Of the nine films nominated for best picture, fully one-third would not exist were it not for an A-list movie star leveraging personal clout to get the movie made in a system that simply doesn’t take those kinds of risks these days.

“Fences” is by far the most conventional example: Paramount had acquired the rights to August Wilson’s Pulitzer Prize-winning play in 1987 for Eddie Murphy to star, though it took three decades — and Denzel Washington’s involvement — to get it made.

Matt Damon willed “Manchester by the Sea” into existence. The project originated when Damon commissioned a script from playwright Kenneth Lonergan (coming off a trying experience on “Margaret,” in which Damon played a small role). Though he had originally entertained the idea of starring in “Manchester” himself, Damon ultimately decided to give the lead role to longtime amigo Ben Affleck’s kid brother, Casey.

But of the three projects, the most remarkable is Barry Jenkins’ “Moonlight,” which found its patron saint in Brad Pitt. Jenkins had impressed the Hollywood community with his 2008 ultra-low-budget, black-and-white debut feature, “Medicine for Melancholy,” landing an agent at CAA and developing a handful of other projects that never went forward.

Then, at the 2013 Telluride Film Festival, Jenkins moderated a Q&A with director Steve McQueen for “12 Years a Slave,” where he met Pitt, one of that film’s producers via his Plan B shingle. Pitt was so impressed with Jenkins that he agreed to back an adaptation of Tarell Alvin McCraney’s unproduced play, “In Moonlight Black Boys Look Blue.”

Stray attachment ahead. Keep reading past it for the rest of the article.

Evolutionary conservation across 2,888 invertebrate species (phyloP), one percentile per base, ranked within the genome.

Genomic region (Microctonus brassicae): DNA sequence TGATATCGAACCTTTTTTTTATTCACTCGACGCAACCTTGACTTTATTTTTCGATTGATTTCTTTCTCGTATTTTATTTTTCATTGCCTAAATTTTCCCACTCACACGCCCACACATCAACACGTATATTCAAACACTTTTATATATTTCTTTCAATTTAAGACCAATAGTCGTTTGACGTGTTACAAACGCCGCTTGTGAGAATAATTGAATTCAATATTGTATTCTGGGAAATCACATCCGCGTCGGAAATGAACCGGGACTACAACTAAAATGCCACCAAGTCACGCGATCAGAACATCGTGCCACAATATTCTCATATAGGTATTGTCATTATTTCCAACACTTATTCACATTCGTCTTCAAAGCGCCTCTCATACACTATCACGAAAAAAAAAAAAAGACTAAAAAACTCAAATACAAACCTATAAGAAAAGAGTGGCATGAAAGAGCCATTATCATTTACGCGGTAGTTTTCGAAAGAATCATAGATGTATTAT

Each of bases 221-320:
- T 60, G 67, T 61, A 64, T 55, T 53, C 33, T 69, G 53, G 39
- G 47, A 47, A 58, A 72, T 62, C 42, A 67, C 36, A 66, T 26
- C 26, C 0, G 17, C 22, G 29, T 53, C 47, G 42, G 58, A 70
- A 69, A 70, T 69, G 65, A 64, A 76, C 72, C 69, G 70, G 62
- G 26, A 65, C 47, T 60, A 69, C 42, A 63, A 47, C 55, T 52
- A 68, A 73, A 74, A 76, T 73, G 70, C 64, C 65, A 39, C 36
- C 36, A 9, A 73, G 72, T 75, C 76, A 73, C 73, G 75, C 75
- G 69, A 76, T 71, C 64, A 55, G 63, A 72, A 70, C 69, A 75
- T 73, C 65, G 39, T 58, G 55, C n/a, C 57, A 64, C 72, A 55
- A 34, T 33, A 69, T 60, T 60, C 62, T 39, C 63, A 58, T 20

Needless to say, Hollywood doesn’t have much of a track record when it comes to greenlighting sensitive coming-of-age stories (unless they hail from hit YA novels), and those centered on African-American characters are rarer still. But Jenkins already had a champion in producer Adele Romanski. With the encouragement of Pitt and his Plan B partners, Dede Gardner and Jeremy Kleiner, it became possible that a movie as special as “Moonlight” might come through “the system,” shepherded by experienced hands who could ensure that it found a distributor (in A24) and wouldn’t get lost upon release.

There are those who argue that pundits shouldn’t make such a big deal about Chiron, the main character in “Moonlight,” being black. Or gay. And yet, it does matter, because Chiron reps such a rare, yet vital, voice on the American cinematic scene.

“Moonlight” isn’t a rap star biopic (à la “Straight Outta Compton” or “Get Rich or Die Tryin’”) or a Tyler Perry movie (one of the precious few black voices permitted to adapt non-Pulitzer-winning plays in Hollywood). And while it’s hardly the only film to shine a spotlight on contemporary black lives, nearly all the others are made on the margins, as independent productions without the resources or experience to break out of the African-American or LGBT festival circuit.

Jenkins’ film is masterful on its own terms and if one thing’s certain, there are more, equally essential stories out there waiting to be told. But until the studios see the value in stories like “Moonlight,” we can only hope the stars continue to align behind them.